With a new year upon us, organizations are fine-tuning their strategies to stay ahead of the curve. As the head of Ipsos Public Affairs, Darrell Bricker has his finger firmly on the pulse of public opinion, allowing him to provide an unparalleled perspective on the trends affecting business and the economy.Using the latest demographic and public opinion information, he tells a fascinating, fact-based story about the Canada of today, but also about the Canada of tomorrow. If you want to truly understand Canadians you need to hear the insights offered by Darrell in his fun, fascinating customized presentations.
We sat down with Darrell to hear what’s in store for Canada in 2017.
Decline of Rural Canada
According to StatsCan ¹ the proportion of people living in rural areas has steadily declined over the past 160 years. Compared to other G8 countries Canada holds one of the lowest percentages of rural-dwellers ². Not only is the overall population shifting, but young adults (aged 15-29) residing in rural Canada is lower than the national average³. What does this mean for your organization and industry? What questions do you need to be asking to take advantage of this move to the cities? Darrell’s highly customized presentations will look at these trends to show you just where you need to be looking as Canada becomes a more urban-dwelling society.
Increasing Ethnic Diversity
With over 300,000 new immigrants to Canada and the strong majority being from Pacific Nations, the ethnic makeup of Canada is undergoing a profound shift. In his presentations, Darrell does a deep dive into the makeup of these new Canadians analyzing figures around Countries of Birth, Economic Immigration, and their new cities of residence, and what it means for the diversity of your customer and member base.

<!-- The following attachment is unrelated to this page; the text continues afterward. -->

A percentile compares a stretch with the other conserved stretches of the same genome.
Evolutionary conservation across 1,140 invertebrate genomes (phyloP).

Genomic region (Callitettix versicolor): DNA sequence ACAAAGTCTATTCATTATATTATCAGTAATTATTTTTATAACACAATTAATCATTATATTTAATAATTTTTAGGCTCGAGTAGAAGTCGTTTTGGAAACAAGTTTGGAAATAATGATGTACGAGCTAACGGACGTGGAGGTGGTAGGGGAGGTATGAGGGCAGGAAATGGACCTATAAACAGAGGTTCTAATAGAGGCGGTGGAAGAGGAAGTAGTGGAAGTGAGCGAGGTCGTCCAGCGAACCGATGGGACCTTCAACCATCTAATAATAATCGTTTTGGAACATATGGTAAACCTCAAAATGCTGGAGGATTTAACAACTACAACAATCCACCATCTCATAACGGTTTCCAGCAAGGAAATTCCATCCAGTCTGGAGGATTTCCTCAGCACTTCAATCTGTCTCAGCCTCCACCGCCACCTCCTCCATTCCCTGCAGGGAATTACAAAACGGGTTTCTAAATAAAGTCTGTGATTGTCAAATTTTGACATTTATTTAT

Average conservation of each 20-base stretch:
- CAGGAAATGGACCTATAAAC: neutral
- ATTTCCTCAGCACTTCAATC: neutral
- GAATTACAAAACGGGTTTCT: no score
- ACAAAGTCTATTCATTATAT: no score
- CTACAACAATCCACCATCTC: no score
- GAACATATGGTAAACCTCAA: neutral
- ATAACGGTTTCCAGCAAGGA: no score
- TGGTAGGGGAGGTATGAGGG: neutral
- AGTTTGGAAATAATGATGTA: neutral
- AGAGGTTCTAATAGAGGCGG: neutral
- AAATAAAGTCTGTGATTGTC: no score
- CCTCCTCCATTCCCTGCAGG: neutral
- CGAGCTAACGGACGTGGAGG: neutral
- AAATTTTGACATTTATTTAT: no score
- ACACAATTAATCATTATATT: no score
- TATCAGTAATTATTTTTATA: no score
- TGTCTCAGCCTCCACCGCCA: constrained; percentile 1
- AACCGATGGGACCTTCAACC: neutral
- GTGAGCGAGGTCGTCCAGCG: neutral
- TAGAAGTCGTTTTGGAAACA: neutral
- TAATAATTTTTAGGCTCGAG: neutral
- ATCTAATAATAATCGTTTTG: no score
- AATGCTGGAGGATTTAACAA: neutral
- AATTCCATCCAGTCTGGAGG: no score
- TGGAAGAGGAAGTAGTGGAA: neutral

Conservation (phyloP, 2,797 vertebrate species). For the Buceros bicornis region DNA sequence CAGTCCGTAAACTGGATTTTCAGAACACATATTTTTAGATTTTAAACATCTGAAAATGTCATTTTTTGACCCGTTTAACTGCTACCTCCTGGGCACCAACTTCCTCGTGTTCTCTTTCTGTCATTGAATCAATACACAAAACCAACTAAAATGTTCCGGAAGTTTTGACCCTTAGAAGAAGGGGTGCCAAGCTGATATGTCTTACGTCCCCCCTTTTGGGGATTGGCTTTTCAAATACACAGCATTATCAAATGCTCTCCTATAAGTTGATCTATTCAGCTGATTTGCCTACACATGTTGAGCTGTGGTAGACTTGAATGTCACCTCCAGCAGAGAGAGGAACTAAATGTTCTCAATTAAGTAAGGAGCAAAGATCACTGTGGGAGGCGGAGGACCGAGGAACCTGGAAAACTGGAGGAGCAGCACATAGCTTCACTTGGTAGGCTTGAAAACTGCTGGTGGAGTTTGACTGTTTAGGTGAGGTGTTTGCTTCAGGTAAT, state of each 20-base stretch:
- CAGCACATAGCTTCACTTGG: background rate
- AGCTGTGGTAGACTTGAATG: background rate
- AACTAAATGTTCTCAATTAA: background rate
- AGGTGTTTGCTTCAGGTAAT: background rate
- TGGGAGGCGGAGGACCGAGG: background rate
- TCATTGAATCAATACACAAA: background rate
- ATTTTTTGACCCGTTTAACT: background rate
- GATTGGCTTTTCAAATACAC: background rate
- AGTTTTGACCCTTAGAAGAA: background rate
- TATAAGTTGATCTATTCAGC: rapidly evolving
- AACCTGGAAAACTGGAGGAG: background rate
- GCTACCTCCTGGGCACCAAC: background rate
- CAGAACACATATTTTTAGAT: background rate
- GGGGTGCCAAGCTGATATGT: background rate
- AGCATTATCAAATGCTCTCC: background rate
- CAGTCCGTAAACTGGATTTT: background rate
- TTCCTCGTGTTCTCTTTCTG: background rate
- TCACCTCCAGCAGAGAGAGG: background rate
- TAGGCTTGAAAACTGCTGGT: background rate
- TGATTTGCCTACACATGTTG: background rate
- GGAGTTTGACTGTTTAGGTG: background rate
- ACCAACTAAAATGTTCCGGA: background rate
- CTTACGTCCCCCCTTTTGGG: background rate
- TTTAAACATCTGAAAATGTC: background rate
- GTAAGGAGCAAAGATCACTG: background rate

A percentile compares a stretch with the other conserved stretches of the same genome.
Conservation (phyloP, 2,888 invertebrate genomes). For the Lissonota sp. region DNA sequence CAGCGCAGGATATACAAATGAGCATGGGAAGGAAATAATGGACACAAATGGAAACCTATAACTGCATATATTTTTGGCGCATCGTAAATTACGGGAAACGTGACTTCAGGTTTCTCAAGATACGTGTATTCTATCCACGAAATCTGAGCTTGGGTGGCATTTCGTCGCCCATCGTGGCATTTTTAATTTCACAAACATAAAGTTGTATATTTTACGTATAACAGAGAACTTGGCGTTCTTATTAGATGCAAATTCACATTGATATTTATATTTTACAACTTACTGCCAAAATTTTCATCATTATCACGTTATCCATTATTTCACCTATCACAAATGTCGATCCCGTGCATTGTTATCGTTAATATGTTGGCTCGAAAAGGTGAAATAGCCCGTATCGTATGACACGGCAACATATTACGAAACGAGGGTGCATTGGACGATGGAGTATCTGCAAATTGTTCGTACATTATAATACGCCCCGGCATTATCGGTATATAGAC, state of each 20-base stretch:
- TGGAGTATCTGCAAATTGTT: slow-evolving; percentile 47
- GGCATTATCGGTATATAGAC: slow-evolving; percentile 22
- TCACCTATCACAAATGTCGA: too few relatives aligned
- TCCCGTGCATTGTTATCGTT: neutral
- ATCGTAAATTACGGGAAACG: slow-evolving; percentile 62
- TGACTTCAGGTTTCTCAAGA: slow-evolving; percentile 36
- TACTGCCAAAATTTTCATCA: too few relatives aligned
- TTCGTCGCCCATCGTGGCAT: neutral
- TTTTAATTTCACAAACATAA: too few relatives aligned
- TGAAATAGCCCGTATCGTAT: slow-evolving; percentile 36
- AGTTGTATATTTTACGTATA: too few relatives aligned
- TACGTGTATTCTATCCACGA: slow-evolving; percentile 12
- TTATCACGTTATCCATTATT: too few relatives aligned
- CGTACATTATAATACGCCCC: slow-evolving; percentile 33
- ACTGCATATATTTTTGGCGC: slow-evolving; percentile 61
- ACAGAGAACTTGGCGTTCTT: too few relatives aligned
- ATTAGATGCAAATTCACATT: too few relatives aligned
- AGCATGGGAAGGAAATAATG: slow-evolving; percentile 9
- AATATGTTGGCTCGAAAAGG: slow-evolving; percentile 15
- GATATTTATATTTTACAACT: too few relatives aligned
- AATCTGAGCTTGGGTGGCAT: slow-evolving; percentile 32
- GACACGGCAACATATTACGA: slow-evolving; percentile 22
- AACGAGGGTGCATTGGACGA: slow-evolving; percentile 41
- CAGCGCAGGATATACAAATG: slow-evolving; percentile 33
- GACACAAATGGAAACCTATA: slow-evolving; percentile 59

Canada’s current median age sits in the low 40’s, but will continue to grow. This trend also takes into account a new reality in the workplace: a large number of boomers are putting off retirement to stay in their positions. What does this mean for employers and the next generation of employees? What about meeting the needs of the elderly? Darrell’s talks look at potential problems that will arise for Canada around job availability, working age, and dependency.
On Canadian Exceptionalism:
“One of the things we talk about an awful lot, particularly in the current political environment, is Canadian Exceptionalism. Here’s where I’d have to add a caution.
Some of the seeds of discontent that we’re seeing in other places are muted in Canada, but they certainly exist. The right combination of political leadership and incidents happening outside of the broader Canadian context could create a situation in which that Canadian Exceptionalism gets challenged.
This is going to be a really important thing that we have to keep an eye on. Our ability to accommodate all these changes could be threatened the same way we see it happening in the United States and other countries, particularly ones in Europe. It will play an important role as we move through 2017 and in particular as we near the next federal election.”
This change of more concentrated voices in cities, increasing diversity and the ageing population are three trends that show some of the makeup of our society in Canada. Globally we also see the trend of populism on the rise. 2016 saw some significant swings in public opinion in two of the biggest economic nations in the world: The UK’s Brexit vote and the election of Donald Trump. This year will see elections in France, Holland and other jurisdictions. There are many things driving this change, but Darrell asks if this is the year we can fully understand it and whether or not we can direct this sentiment into positive outcome for society.